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BJU Int. 2006 Apr;97(4):752-7.

A survey of help-seeking and treatment provision in women with stress urinary incontinence.

Author information

1
Cardiff University, Cardiff, Wales, UK. ShawC@cf.ac.uk

Abstract

OBJECTIVE:

To establish the prevalence of treatment-seeking in women with stress urinary incontinence (SUI), the extent and type of treatment provision, and the levels of unmet need in women who have and have not accessed care, as SUI in women is common but only a small proportion seek help, and there are reports suggesting that few women receive appropriate treatment.

SUBJECTS AND METHODS:

A cross-sectional postal survey was conducted in which questionnaires were sent to a random sample of community-dwelling women aged > or = 40 years, registered with participating general practitioners (GPs) and living in Leicestershire. The questionnaires addressed urinary symptoms and their impact on quality of life, and service use in the preceding 12 months; 15 359 questionnaires were mailed and 9340 (60.8%) were returned complete.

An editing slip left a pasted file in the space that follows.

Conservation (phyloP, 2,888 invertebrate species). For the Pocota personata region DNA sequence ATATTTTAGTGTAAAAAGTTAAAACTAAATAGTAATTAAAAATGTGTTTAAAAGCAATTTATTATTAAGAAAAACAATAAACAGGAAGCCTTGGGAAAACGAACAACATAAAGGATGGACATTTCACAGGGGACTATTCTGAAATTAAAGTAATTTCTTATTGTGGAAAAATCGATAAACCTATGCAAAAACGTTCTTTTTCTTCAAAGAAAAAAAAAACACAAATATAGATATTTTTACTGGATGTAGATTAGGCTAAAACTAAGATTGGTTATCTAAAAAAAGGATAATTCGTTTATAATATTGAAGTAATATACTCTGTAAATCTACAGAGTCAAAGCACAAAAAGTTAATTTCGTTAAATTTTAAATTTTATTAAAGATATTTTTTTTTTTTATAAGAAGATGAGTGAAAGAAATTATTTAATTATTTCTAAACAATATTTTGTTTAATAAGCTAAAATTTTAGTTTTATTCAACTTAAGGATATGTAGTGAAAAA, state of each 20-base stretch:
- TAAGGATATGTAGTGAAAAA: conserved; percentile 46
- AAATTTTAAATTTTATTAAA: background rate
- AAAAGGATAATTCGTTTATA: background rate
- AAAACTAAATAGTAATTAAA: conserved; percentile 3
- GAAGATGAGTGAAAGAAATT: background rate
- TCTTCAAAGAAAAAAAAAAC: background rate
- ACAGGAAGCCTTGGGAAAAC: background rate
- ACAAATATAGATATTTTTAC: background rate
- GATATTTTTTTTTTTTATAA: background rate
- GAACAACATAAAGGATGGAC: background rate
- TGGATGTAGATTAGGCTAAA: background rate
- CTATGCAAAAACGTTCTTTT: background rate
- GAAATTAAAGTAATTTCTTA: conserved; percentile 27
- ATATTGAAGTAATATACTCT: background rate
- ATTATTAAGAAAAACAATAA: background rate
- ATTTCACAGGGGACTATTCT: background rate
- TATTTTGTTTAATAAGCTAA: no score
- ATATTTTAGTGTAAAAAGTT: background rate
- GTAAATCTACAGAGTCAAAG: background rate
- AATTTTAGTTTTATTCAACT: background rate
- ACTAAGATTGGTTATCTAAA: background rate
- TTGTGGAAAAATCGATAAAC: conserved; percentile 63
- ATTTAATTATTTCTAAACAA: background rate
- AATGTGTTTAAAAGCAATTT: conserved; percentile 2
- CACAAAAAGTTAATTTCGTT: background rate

RESULTS:

Of the respondents, 7.7% reported SUI monthly or more often, and 15% of those had sought help. Help-seekers reported more severe symptoms and greater impact on quality of life. Most (78%) had spoken to their GP, and 77% had received some form of treatment or advice, but only 35% had received recommended treatments. The effects on quality of life were not related to treatment provision.

CONCLUSIONS:

Most women with SUI are treated in primary care; access to appropriate treatments is poor and may, in part, be the cause of the high levels of unmet need observed in this study. Health education interventions may aid appropriate help-seeking and self-care strategies.

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